Note that I could have used a wall for the enclosure, or even a short wall topped with a fence.  Both are quite appealing from an aesthetic point of view, but I've gone with the fence alone.  Although a short wall topped with my fence does sound good, now that I reflect on this...

The lych gate (covered approach) is from Petite Properties; I mentioned it in a very recent post and there's not really anything new to say about it.  I'll use it as the main entrance to the cemetery, though I'm just wondering if I also need a separate vehicle entrance for hearses?

The last components for this project are some gravestones.  I've got 4 metal ones from Black Tree Miniatures, bought so long ago that I don't even remember, and a pair of the much newer sprues from Renedra.  In addition, I can probably find a few Games Workshop gravestones from my spares box.  Mind you, I haven't done the sums but I'm beginning to think that this won't be nearly enough for my project.  Perhaps some parts of the graveyard are as yet unused?


I'm comfortable when painting figures, whether they're 6mm, 15mm, 28mm or larger.  However, realistic scenery is not something I've practised much and I do feel quite daunted by the graveyard project.  I'm particularly concerned about how to make it look slightly overgrown and unkempt, without it being lost to the wilderness.  I don't want to end up with a perfect rectangle of completely flat ground with neat rows of headstones and smooth, monochrome flock for ground covering!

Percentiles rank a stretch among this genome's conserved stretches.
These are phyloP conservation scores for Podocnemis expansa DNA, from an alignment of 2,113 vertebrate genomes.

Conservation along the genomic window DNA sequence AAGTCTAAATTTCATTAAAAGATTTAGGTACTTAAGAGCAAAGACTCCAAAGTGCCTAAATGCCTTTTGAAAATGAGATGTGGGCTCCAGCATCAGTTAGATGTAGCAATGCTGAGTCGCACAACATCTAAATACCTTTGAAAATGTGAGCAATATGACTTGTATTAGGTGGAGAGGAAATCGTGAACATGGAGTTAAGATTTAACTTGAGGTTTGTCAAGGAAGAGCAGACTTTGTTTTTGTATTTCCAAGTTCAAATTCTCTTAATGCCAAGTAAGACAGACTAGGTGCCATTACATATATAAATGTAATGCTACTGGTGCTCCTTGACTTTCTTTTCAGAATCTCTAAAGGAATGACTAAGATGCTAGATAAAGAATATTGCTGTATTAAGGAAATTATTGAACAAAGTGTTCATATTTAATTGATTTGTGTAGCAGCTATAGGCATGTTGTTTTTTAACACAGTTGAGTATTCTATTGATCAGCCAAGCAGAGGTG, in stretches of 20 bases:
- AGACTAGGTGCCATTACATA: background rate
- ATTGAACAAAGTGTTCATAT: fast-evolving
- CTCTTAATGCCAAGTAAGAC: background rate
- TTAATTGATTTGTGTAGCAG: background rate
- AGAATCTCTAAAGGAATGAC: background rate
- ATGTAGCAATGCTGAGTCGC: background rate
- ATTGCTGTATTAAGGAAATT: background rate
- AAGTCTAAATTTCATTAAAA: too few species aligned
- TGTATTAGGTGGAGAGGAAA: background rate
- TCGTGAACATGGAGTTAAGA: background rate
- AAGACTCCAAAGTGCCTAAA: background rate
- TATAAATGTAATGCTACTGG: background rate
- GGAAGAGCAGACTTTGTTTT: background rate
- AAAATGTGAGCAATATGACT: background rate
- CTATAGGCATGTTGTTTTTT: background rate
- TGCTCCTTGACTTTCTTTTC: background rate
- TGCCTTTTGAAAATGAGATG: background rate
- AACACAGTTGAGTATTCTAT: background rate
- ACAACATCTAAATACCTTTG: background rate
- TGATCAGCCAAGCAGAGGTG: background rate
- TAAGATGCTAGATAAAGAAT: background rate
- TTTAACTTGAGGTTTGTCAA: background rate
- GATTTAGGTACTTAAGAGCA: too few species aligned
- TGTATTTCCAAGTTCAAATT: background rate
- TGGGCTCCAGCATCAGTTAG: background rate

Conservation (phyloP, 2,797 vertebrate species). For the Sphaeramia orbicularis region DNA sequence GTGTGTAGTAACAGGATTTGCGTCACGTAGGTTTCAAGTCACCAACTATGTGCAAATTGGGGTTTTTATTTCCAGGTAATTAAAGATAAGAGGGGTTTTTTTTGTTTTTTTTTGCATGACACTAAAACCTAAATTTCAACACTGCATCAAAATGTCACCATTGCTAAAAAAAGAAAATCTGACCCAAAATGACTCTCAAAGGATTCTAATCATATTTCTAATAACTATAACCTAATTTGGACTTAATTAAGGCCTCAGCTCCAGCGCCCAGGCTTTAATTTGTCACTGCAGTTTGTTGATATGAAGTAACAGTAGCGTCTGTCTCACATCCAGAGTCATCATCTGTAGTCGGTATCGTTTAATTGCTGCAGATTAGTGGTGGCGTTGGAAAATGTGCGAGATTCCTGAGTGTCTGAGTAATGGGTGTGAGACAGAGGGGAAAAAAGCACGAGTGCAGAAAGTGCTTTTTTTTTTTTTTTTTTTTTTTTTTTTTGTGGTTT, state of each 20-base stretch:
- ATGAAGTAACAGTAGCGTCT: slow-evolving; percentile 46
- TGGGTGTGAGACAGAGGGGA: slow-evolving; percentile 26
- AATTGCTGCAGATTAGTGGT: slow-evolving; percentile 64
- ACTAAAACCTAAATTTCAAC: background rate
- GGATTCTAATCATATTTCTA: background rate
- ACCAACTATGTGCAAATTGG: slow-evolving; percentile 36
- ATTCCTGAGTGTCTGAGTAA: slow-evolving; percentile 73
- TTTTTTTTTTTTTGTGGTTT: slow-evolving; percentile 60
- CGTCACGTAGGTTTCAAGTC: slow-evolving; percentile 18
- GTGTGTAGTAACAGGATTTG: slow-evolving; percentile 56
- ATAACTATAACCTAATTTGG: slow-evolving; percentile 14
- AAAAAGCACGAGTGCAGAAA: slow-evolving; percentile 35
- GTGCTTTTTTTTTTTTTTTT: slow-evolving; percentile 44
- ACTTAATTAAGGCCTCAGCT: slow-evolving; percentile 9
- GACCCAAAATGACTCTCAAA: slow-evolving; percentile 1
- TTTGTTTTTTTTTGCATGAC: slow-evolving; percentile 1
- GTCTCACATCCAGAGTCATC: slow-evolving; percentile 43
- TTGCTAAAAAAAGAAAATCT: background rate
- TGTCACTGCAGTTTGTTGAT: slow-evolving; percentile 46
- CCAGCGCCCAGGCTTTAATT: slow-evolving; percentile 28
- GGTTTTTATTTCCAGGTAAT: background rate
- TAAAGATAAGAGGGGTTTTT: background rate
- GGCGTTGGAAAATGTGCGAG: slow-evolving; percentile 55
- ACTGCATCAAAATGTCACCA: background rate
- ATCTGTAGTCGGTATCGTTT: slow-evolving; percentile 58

So all of this goes to show that I'm feeling very nervous about this project.  I can see it in my imagination but  I'm afraid that in reality it won't look anything like as good as I wish it to be.  If anyone has any good ideas, whether on model-making techniques or on overcoming psychological hangups, then I'd be delighted to hear from you!

Wednesday 18 June 2014

12 Syntha Prosthene Marines


Back in the day, there were 4 human factions for the VOID 1.1 Science Fiction game, as well as 1 alien race.  When the manufacturer, i-Kore, went bust, I bought heavily into 3 of the armies: the Junkers (despotic, brutal dictatorship), Viridians (fervent ecologists) and also the Syntha (technologically-boosted cyborgs).  Many people were selling off the VOID miniatures cheaply, which was great for those of us who just wanted to collect metal!  Note that these ranges are still available; they're now owned by Scotia Grendel.

Many of my figures from this period are still in blisters or shrink-wrapped.  However, recently I thought it would be useful to paint up some Prosthene Marines since my Syntha force is probably the smallest of the three armies.  No, I've no idea what "Prosthene" means.  I'm also unsure what makes these guys "marines", though I suspect strongly that the guys at i-Kore just thought it sounded cool...

Prosthene Marines